6 Ways to Pre-Treat Your Clothing

Kate Van Vleck/Demand Media

Let's face it; life is messy and stains happen. When it comes time to get those stains out, nothing is more important than knowing how to treat the different types of stains and fabrics. It's likely you won't remove that glob of chewing gum from your favorite sweatpants in the same way you'd clean spilled red wine from a linen shirt. Pre-treating your clothing appropriately and starting the stain-removal process on the right foot ensures the fabric stays fresh and your wardrobe looks brand new.

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Don't Forget to Pre-Wash or Pre-Soak

A 30-minute soak in a bucket or sink basin is usually long enough for most materials, although it's important to take into account the type of fabric and kind of stain. Egg, blood, milk and other protein stains have a better chance of release in plain, cold water—warm water would cook the protein and set the stain permanently. Wine, coffee, fruit juice and other tannin stains are better pre-treated in warm water mixed with a few drops of liquid dish or laundry detergent.

Most Samsung washing machines feature a pre-soak or pre-wash setting, which is a full-load pre-treating cycle that's great for a large load of extra dirty clothes. The process is simple and fully automated by your machine; just add the appropriate amount of laundry detergent to the dispenser and push the button. The clothing enjoys a lengthy soak in soapy water—in some cases, the machine agitates the load as well—and then, when the pre-treatment is complete, the water drains and the load washes normally. Another all-in-one solution is the activewash™ feature on some Samsung machines, which includes a built-in sink with a water jet and scrubbing surface within the laundry unit itself.

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Use a Commercial Pre-Treating Solution

The stain-remover spray bottles and sticks you find in the laundry section at your local grocery store are formulated to pre-treat stains on a variety of fabrics. A heavy concentration of laundry soap penetrates the stain and stays in contact with the fabric for a longer time than it would in a regular wash cycle. Some of these products can be applied up to a week before laundry day; others direct you to apply them immediately before washing.

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DIY Bar Soap Pre-Treatment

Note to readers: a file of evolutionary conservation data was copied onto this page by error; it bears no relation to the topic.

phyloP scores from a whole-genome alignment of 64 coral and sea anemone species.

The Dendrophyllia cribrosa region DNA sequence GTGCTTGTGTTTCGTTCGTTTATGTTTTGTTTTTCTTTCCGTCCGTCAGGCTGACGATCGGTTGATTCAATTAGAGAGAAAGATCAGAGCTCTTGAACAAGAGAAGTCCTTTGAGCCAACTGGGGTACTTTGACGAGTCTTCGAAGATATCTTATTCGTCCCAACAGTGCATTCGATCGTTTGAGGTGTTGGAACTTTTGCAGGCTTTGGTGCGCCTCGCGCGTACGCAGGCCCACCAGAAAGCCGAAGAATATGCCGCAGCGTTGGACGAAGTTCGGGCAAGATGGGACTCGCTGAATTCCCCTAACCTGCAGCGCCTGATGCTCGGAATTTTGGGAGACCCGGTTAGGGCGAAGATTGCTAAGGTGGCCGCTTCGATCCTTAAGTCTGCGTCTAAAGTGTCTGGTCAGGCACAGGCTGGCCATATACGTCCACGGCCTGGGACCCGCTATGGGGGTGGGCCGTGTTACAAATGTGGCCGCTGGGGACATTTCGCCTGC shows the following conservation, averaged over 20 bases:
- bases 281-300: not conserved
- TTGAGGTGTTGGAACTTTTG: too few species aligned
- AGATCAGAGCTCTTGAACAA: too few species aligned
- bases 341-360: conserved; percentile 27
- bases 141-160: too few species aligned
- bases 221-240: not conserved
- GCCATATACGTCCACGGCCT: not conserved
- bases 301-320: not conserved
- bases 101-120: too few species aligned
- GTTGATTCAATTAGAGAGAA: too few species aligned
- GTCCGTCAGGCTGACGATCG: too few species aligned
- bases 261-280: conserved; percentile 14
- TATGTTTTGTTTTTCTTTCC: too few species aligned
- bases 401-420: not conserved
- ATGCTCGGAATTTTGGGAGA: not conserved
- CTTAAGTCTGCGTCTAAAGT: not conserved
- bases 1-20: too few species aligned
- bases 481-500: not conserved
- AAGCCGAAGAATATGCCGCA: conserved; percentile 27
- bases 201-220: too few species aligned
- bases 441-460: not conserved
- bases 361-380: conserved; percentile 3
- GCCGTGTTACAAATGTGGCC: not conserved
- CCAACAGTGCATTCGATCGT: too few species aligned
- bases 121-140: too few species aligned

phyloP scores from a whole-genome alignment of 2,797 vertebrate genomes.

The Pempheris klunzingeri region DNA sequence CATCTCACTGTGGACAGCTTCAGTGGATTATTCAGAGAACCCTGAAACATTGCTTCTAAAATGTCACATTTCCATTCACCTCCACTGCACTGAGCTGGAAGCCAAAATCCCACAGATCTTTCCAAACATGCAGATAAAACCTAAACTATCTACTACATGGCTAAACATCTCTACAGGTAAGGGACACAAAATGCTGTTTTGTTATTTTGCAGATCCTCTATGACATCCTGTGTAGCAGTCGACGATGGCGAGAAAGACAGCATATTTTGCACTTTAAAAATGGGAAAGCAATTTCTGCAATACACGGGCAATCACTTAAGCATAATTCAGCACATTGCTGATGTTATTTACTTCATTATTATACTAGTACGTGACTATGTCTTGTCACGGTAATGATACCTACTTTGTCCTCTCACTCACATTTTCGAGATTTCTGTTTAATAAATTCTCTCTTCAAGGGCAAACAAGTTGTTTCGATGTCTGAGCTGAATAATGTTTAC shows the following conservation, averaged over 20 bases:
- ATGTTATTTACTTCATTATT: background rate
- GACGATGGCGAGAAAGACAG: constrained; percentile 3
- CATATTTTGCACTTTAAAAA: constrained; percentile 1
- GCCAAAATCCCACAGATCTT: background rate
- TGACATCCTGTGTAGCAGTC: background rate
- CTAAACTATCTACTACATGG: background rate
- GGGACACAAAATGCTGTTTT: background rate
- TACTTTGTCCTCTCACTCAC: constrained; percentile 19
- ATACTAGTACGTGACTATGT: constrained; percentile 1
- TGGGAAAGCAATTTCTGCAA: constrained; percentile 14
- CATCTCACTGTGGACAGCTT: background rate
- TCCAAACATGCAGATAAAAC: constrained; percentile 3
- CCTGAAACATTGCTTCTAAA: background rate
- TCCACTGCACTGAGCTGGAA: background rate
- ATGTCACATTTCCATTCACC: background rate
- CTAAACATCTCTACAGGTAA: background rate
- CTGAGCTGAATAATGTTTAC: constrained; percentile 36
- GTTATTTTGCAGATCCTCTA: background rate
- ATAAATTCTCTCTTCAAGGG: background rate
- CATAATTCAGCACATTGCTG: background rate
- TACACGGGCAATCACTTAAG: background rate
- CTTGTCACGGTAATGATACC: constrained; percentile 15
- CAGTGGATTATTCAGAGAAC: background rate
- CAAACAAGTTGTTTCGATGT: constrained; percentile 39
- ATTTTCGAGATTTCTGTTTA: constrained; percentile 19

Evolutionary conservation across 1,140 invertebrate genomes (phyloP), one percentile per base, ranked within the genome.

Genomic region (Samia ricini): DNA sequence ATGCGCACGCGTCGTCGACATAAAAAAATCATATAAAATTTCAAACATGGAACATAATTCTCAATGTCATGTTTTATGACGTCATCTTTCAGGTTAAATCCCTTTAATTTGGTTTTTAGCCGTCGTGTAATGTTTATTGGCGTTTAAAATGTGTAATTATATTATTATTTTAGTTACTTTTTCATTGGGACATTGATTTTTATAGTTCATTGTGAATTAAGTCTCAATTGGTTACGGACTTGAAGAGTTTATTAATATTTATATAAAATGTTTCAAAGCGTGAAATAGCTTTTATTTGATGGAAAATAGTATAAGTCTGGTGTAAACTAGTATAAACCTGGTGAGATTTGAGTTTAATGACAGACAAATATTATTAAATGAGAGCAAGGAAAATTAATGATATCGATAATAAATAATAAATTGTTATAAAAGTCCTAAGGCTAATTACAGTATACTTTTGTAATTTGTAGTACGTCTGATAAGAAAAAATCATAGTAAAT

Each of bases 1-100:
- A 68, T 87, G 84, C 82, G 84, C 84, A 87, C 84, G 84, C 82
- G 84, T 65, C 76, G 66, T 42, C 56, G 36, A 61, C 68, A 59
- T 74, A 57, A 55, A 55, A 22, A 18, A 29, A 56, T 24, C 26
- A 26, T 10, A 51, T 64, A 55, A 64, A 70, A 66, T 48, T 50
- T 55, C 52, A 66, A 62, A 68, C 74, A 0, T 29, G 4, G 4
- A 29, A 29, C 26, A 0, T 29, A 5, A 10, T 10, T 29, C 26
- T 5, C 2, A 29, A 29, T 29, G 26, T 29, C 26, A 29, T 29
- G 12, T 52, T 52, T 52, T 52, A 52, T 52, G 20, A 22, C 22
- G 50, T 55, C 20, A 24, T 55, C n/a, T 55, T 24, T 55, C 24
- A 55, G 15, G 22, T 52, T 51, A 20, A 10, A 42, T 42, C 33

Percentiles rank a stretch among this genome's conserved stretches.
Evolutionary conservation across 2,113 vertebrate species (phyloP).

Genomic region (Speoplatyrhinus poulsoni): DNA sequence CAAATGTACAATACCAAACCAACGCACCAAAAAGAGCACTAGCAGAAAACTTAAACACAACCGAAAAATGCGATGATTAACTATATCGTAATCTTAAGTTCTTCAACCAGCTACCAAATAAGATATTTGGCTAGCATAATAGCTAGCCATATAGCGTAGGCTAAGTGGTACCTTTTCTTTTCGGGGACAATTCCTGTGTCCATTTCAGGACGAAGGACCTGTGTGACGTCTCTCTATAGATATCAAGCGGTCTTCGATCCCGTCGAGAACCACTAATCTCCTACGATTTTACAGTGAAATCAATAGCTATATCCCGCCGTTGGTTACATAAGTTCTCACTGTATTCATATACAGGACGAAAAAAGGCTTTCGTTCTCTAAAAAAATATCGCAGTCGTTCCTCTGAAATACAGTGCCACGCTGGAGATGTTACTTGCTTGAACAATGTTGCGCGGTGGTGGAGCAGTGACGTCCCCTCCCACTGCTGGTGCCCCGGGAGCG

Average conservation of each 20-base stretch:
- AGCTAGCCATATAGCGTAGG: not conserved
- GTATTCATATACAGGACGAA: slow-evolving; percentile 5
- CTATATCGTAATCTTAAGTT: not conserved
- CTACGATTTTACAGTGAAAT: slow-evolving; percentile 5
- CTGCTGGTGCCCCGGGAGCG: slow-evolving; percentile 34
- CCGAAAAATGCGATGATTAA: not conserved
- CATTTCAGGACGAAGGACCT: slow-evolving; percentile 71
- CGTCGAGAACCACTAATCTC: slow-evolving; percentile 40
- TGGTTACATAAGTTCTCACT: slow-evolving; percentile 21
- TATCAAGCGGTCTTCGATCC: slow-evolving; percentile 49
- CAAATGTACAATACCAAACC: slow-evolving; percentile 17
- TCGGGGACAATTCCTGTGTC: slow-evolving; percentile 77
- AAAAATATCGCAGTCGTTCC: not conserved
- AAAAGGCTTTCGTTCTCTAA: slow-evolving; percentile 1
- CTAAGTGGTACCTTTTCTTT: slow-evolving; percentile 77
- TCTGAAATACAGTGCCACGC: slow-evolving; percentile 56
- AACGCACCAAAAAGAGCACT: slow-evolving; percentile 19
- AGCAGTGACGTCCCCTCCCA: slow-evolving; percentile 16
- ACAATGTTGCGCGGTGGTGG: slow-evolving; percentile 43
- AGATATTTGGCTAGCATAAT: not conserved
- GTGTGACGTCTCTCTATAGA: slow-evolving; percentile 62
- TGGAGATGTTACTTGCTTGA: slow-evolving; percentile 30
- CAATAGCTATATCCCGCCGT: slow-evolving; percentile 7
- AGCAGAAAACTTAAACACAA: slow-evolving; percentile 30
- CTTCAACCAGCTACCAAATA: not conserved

You can skip the line at the grocery store and create your own laundry pre-treatment with items you likely have lying around your house. Chop up a square or two of regular bar soap—this is a great time to use up all those little hotel soaps you've collected over the years—and add boiling water to cover and melt the soap. After it's dissolved and cooled, the mixture turns jellylike. Apply this DIY pre-treatment to stains five or 10 minutes before you launder them.

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The Many Uses of White Vinegar

For fabric that's 100 percent cotton, polyester or permanent press, white vinegar is a laundry room pre-treating powerhouse. Apply the liquid undiluted directly to a fresh stain to loosen nasty spots and then wash in the washing machine as directed by the manufacturer. Even if the fabric isn't stained, a quick soak in white vinegar before the wash cycle can keep bright colors bright and prevent the dyes from running.

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A Baking Soda Soak

Baking soda is an inexpensive laundry booster that reduces odor, softens clothes and increases the effects of bleach. While it's not suggested for use with bright colors because it can cause fading, it's ideal for stains or odors in light-colored athletic wear—like stinky gym socks or yellowed undershirts. Simply soak the garment in a gallon of warm water with 1/4 cup of baking soda for 30 minutes before laundering as usual.

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Use a Bleach Pen

Several chlorine bleach manufacturers market bleach gel in pen or tube form. These products typically have multiple applicators—a fine tip nozzle for precision cleanups and a wide scrubber for larger jobs, for example—that can be rubbed along stained white clothing. Rinse the garment in cold water to prevent the bleach from spreading and then toss it immediately into the washing machine with other white or mostly white items.

Photo Credits: Kate Van Vleck/Demand Media

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